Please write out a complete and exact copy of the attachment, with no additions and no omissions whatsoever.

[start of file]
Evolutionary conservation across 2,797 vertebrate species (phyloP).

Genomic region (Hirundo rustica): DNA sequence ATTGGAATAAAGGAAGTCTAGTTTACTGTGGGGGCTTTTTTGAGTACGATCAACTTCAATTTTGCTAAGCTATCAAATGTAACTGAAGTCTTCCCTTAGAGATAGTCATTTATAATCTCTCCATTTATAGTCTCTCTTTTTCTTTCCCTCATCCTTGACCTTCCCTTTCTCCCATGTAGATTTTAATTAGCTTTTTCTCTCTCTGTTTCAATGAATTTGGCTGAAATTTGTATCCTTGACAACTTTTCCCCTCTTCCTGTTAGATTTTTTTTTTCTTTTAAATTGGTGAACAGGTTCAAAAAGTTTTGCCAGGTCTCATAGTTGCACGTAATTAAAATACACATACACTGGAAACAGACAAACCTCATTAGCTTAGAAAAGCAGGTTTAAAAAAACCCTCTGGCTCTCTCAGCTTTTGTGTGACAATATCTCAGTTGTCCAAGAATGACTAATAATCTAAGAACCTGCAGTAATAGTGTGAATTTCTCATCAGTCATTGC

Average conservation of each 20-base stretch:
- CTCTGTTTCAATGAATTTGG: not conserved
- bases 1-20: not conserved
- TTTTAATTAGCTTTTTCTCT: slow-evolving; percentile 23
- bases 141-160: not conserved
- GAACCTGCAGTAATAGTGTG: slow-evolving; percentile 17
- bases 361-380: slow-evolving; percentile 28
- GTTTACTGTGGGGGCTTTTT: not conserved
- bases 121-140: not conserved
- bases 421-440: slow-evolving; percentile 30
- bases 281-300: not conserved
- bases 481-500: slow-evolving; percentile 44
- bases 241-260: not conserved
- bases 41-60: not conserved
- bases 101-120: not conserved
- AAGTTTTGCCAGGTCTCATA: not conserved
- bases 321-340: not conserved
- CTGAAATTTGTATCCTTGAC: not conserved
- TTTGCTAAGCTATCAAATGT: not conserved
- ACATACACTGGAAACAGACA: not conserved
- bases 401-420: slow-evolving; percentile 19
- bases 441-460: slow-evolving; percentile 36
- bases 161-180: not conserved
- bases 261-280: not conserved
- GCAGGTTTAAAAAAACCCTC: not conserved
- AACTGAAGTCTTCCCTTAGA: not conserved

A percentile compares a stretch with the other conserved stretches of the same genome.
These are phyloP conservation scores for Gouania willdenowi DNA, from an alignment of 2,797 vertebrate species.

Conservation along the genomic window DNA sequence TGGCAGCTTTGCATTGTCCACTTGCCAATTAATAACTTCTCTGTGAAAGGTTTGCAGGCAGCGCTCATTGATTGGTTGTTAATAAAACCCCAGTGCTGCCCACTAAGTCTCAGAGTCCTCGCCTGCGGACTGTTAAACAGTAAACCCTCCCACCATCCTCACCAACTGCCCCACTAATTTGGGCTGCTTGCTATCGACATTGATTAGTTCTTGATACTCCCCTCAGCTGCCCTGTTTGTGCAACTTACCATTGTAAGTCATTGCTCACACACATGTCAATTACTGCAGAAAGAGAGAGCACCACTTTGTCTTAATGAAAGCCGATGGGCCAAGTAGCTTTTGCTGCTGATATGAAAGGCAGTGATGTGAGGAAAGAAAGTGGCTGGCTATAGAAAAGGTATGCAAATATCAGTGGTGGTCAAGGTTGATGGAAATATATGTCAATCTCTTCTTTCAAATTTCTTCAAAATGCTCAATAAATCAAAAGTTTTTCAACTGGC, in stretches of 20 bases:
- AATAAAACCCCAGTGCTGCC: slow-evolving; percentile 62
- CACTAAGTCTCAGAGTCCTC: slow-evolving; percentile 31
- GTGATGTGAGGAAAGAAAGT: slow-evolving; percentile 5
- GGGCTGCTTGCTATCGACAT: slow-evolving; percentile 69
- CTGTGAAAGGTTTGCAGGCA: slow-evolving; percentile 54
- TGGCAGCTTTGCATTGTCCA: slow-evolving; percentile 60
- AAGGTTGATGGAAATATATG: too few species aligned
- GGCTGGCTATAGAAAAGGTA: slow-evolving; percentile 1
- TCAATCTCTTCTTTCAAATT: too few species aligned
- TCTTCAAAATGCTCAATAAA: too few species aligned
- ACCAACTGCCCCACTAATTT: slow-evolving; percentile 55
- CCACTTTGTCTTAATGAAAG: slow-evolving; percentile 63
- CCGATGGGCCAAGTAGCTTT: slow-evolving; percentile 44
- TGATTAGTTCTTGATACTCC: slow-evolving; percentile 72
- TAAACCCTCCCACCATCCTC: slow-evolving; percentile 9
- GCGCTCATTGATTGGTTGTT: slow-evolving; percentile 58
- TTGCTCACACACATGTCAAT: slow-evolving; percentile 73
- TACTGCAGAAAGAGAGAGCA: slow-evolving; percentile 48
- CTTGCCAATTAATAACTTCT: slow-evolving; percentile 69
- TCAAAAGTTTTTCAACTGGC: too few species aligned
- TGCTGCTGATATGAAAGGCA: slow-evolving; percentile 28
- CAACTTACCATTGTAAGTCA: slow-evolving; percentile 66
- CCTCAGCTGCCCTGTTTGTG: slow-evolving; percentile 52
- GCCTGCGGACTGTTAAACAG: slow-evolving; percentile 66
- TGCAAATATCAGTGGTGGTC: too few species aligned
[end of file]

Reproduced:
Evolutionary conservation across 2,797 vertebrate species (phyloP).

Genomic region (Hirundo rustica): DNA sequence ATTGGAATAAAGGAAGTCTAGTTTACTGTGGGGGCTTTTTTGAGTACGATCAACTTCAATTTTGCTAAGCTATCAAATGTAACTGAAGTCTTCCCTTAGAGATAGTCATTTATAATCTCTCCATTTATAGTCTCTCTTTTTCTTTCCCTCATCCTTGACCTTCCCTTTCTCCCATGTAGATTTTAATTAGCTTTTTCTCTCTCTGTTTCAATGAATTTGGCTGAAATTTGTATCCTTGACAACTTTTCCCCTCTTCCTGTTAGATTTTTTTTTTCTTTTAAATTGGTGAACAGGTTCAAAAAGTTTTGCCAGGTCTCATAGTTGCACGTAATTAAAATACACATACACTGGAAACAGACAAACCTCATTAGCTTAGAAAAGCAGGTTTAAAAAAACCCTCTGGCTCTCTCAGCTTTTGTGTGACAATATCTCAGTTGTCCAAGAATGACTAATAATCTAAGAACCTGCAGTAATAGTGTGAATTTCTCATCAGTCATTGC

Average conservation of each 20-base stretch:
- CTCTGTTTCAATGAATTTGG: not conserved
- bases 1-20: not conserved
- TTTTAATTAGCTTTTTCTCT: slow-evolving; percentile 23
- bases 141-160: not conserved
- GAACCTGCAGTAATAGTGTG: slow-evolving; percentile 17
- bases 361-380: slow-evolving; percentile 28
- GTTTACTGTGGGGGCTTTTT: not conserved
- bases 121-140: not conserved
- bases 421-440: slow-evolving; percentile 30
- bases 281-300: not conserved
- bases 481-500: slow-evolving; percentile 44
- bases 241-260: not conserved
- bases 41-60: not conserved
- bases 101-120: not conserved
- AAGTTTTGCCAGGTCTCATA: not conserved
- bases 321-340: not conserved
- CTGAAATTTGTATCCTTGAC: not conserved
- TTTGCTAAGCTATCAAATGT: not conserved
- ACATACACTGGAAACAGACA: not conserved
- bases 401-420: slow-evolving; percentile 19
- bases 441-460: slow-evolving; percentile 36
- bases 161-180: not conserved
- bases 261-280: not conserved
- GCAGGTTTAAAAAAACCCTC: not conserved
- AACTGAAGTCTTCCCTTAGA: not conserved

A percentile compares a stretch with the other conserved stretches of the same genome.
These are phyloP conservation scores for Gouania willdenowi DNA, from an alignment of 2,797 vertebrate species.

Conservation along the genomic window DNA sequence TGGCAGCTTTGCATTGTCCACTTGCCAATTAATAACTTCTCTGTGAAAGGTTTGCAGGCAGCGCTCATTGATTGGTTGTTAATAAAACCCCAGTGCTGCCCACTAAGTCTCAGAGTCCTCGCCTGCGGACTGTTAAACAGTAAACCCTCCCACCATCCTCACCAACTGCCCCACTAATTTGGGCTGCTTGCTATCGACATTGATTAGTTCTTGATACTCCCCTCAGCTGCCCTGTTTGTGCAACTTACCATTGTAAGTCATTGCTCACACACATGTCAATTACTGCAGAAAGAGAGAGCACCACTTTGTCTTAATGAAAGCCGATGGGCCAAGTAGCTTTTGCTGCTGATATGAAAGGCAGTGATGTGAGGAAAGAAAGTGGCTGGCTATAGAAAAGGTATGCAAATATCAGTGGTGGTCAAGGTTGATGGAAATATATGTCAATCTCTTCTTTCAAATTTCTTCAAAATGCTCAATAAATCAAAAGTTTTTCAACTGGC, in stretches of 20 bases:
- AATAAAACCCCAGTGCTGCC: slow-evolving; percentile 62
- CACTAAGTCTCAGAGTCCTC: slow-evolving; percentile 31
- GTGATGTGAGGAAAGAAAGT: slow-evolving; percentile 5
- GGGCTGCTTGCTATCGACAT: slow-evolving; percentile 69
- CTGTGAAAGGTTTGCAGGCA: slow-evolving; percentile 54
- TGGCAGCTTTGCATTGTCCA: slow-evolving; percentile 60
- AAGGTTGATGGAAATATATG: too few species aligned
- GGCTGGCTATAGAAAAGGTA: slow-evolving; percentile 1
- TCAATCTCTTCTTTCAAATT: too few species aligned
- TCTTCAAAATGCTCAATAAA: too few species aligned
- ACCAACTGCCCCACTAATTT: slow-evolving; percentile 55
- CCACTTTGTCTTAATGAAAG: slow-evolving; percentile 63
- CCGATGGGCCAAGTAGCTTT: slow-evolving; percentile 44
- TGATTAGTTCTTGATACTCC: slow-evolving; percentile 72
- TAAACCCTCCCACCATCCTC: slow-evolving; percentile 9
- GCGCTCATTGATTGGTTGTT: slow-evolving; percentile 58
- TTGCTCACACACATGTCAAT: slow-evolving; percentile 73
- TACTGCAGAAAGAGAGAGCA: slow-evolving; percentile 48
- CTTGCCAATTAATAACTTCT: slow-evolving; percentile 69
- TCAAAAGTTTTTCAACTGGC: too few species aligned
- TGCTGCTGATATGAAAGGCA: slow-evolving; percentile 28
- CAACTTACCATTGTAAGTCA: slow-evolving; percentile 66
- CCTCAGCTGCCCTGTTTGTG: slow-evolving; percentile 52
- GCCTGCGGACTGTTAAACAG: slow-evolving; percentile 66
- TGCAAATATCAGTGGTGGTC: too few species aligned